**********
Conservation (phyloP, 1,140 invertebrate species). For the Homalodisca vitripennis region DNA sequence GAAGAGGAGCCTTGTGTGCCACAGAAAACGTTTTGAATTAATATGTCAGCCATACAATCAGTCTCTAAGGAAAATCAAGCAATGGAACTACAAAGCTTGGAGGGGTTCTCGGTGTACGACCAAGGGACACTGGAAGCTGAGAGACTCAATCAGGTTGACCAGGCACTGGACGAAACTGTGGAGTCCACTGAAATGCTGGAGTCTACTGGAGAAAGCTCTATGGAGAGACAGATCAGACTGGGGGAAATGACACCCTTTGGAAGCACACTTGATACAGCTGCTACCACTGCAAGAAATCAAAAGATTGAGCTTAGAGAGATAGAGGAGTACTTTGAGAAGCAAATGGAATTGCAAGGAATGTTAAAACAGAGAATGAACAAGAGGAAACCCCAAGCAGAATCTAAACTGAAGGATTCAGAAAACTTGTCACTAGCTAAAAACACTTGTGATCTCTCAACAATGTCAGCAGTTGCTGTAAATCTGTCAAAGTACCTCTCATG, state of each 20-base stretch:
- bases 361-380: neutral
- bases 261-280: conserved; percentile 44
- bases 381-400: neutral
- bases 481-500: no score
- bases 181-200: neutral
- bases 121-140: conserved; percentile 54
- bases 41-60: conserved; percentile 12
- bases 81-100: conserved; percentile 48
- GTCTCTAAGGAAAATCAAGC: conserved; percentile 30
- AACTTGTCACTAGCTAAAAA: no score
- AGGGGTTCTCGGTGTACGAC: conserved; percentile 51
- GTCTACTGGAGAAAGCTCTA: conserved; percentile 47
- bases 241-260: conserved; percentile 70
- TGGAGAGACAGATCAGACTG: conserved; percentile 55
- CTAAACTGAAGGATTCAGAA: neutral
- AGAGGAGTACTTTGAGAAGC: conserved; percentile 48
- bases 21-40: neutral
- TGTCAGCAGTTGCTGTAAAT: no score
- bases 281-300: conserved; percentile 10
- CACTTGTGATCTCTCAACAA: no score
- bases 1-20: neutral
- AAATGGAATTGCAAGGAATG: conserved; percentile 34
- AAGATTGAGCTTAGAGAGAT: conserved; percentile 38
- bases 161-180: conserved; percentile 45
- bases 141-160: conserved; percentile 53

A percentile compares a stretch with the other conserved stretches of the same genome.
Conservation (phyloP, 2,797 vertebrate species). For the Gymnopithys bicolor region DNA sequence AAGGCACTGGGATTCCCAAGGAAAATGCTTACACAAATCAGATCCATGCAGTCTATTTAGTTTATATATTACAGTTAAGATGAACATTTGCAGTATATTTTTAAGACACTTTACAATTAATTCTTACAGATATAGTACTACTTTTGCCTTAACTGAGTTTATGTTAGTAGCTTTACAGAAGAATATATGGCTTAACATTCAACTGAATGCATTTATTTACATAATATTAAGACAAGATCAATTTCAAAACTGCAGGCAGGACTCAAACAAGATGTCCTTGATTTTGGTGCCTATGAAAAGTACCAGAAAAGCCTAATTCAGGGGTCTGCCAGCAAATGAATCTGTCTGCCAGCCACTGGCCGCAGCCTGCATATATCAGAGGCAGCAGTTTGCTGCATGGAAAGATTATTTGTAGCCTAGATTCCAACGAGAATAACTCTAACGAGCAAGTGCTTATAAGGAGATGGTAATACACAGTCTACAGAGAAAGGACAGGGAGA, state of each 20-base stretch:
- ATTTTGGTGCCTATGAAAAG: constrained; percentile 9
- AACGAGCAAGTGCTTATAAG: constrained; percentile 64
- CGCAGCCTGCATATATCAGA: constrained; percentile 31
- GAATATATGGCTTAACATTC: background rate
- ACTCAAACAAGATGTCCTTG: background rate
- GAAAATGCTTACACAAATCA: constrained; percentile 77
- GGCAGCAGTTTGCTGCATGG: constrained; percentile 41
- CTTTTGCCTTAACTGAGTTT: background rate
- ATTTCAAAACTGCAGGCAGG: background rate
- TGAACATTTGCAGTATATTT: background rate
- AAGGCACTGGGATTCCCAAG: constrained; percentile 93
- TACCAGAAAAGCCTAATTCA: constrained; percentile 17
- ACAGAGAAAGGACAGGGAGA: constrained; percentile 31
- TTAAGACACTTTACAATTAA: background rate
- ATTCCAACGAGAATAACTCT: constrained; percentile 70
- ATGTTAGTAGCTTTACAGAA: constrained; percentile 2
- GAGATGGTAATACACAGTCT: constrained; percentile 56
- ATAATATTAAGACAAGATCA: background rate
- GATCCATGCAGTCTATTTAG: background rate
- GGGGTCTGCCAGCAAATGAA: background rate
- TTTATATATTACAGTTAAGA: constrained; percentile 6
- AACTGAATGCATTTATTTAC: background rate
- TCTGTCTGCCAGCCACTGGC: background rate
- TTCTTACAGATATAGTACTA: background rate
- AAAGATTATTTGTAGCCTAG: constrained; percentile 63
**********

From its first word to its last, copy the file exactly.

Conservation (phyloP, 1,140 invertebrate species). For the Homalodisca vitripennis region DNA sequence GAAGAGGAGCCTTGTGTGCCACAGAAAACGTTTTGAATTAATATGTCAGCCATACAATCAGTCTCTAAGGAAAATCAAGCAATGGAACTACAAAGCTTGGAGGGGTTCTCGGTGTACGACCAAGGGACACTGGAAGCTGAGAGACTCAATCAGGTTGACCAGGCACTGGACGAAACTGTGGAGTCCACTGAAATGCTGGAGTCTACTGGAGAAAGCTCTATGGAGAGACAGATCAGACTGGGGGAAATGACACCCTTTGGAAGCACACTTGATACAGCTGCTACCACTGCAAGAAATCAAAAGATTGAGCTTAGAGAGATAGAGGAGTACTTTGAGAAGCAAATGGAATTGCAAGGAATGTTAAAACAGAGAATGAACAAGAGGAAACCCCAAGCAGAATCTAAACTGAAGGATTCAGAAAACTTGTCACTAGCTAAAAACACTTGTGATCTCTCAACAATGTCAGCAGTTGCTGTAAATCTGTCAAAGTACCTCTCATG, state of each 20-base stretch:
- bases 361-380: neutral
- bases 261-280: conserved; percentile 44
- bases 381-400: neutral
- bases 481-500: no score
- bases 181-200: neutral
- bases 121-140: conserved; percentile 54
- bases 41-60: conserved; percentile 12
- bases 81-100: conserved; percentile 48
- GTCTCTAAGGAAAATCAAGC: conserved; percentile 30
- AACTTGTCACTAGCTAAAAA: no score
- AGGGGTTCTCGGTGTACGAC: conserved; percentile 51
- GTCTACTGGAGAAAGCTCTA: conserved; percentile 47
- bases 241-260: conserved; percentile 70
- TGGAGAGACAGATCAGACTG: conserved; percentile 55
- CTAAACTGAAGGATTCAGAA: neutral
- AGAGGAGTACTTTGAGAAGC: conserved; percentile 48
- bases 21-40: neutral
- TGTCAGCAGTTGCTGTAAAT: no score
- bases 281-300: conserved; percentile 10
- CACTTGTGATCTCTCAACAA: no score
- bases 1-20: neutral
- AAATGGAATTGCAAGGAATG: conserved; percentile 34
- AAGATTGAGCTTAGAGAGAT: conserved; percentile 38
- bases 161-180: conserved; percentile 45
- bases 141-160: conserved; percentile 53

A percentile compares a stretch with the other conserved stretches of the same genome.
Conservation (phyloP, 2,797 vertebrate species). For the Gymnopithys bicolor region DNA sequence AAGGCACTGGGATTCCCAAGGAAAATGCTTACACAAATCAGATCCATGCAGTCTATTTAGTTTATATATTACAGTTAAGATGAACATTTGCAGTATATTTTTAAGACACTTTACAATTAATTCTTACAGATATAGTACTACTTTTGCCTTAACTGAGTTTATGTTAGTAGCTTTACAGAAGAATATATGGCTTAACATTCAACTGAATGCATTTATTTACATAATATTAAGACAAGATCAATTTCAAAACTGCAGGCAGGACTCAAACAAGATGTCCTTGATTTTGGTGCCTATGAAAAGTACCAGAAAAGCCTAATTCAGGGGTCTGCCAGCAAATGAATCTGTCTGCCAGCCACTGGCCGCAGCCTGCATATATCAGAGGCAGCAGTTTGCTGCATGGAAAGATTATTTGTAGCCTAGATTCCAACGAGAATAACTCTAACGAGCAAGTGCTTATAAGGAGATGGTAATACACAGTCTACAGAGAAAGGACAGGGAGA, state of each 20-base stretch:
- ATTTTGGTGCCTATGAAAAG: constrained; percentile 9
- AACGAGCAAGTGCTTATAAG: constrained; percentile 64
- CGCAGCCTGCATATATCAGA: constrained; percentile 31
- GAATATATGGCTTAACATTC: background rate
- ACTCAAACAAGATGTCCTTG: background rate
- GAAAATGCTTACACAAATCA: constrained; percentile 77
- GGCAGCAGTTTGCTGCATGG: constrained; percentile 41
- CTTTTGCCTTAACTGAGTTT: background rate
- ATTTCAAAACTGCAGGCAGG: background rate
- TGAACATTTGCAGTATATTT: background rate
- AAGGCACTGGGATTCCCAAG: constrained; percentile 93
- TACCAGAAAAGCCTAATTCA: constrained; percentile 17
- ACAGAGAAAGGACAGGGAGA: constrained; percentile 31
- TTAAGACACTTTACAATTAA: background rate
- ATTCCAACGAGAATAACTCT: constrained; percentile 70
- ATGTTAGTAGCTTTACAGAA: constrained; percentile 2
- GAGATGGTAATACACAGTCT: constrained; percentile 56
- ATAATATTAAGACAAGATCA: background rate
- GATCCATGCAGTCTATTTAG: background rate
- GGGGTCTGCCAGCAAATGAA: background rate
- TTTATATATTACAGTTAAGA: constrained; percentile 6
- AACTGAATGCATTTATTTAC: background rate
- TCTGTCTGCCAGCCACTGGC: background rate
- TTCTTACAGATATAGTACTA: background rate
- AAAGATTATTTGTAGCCTAG: constrained; percentile 63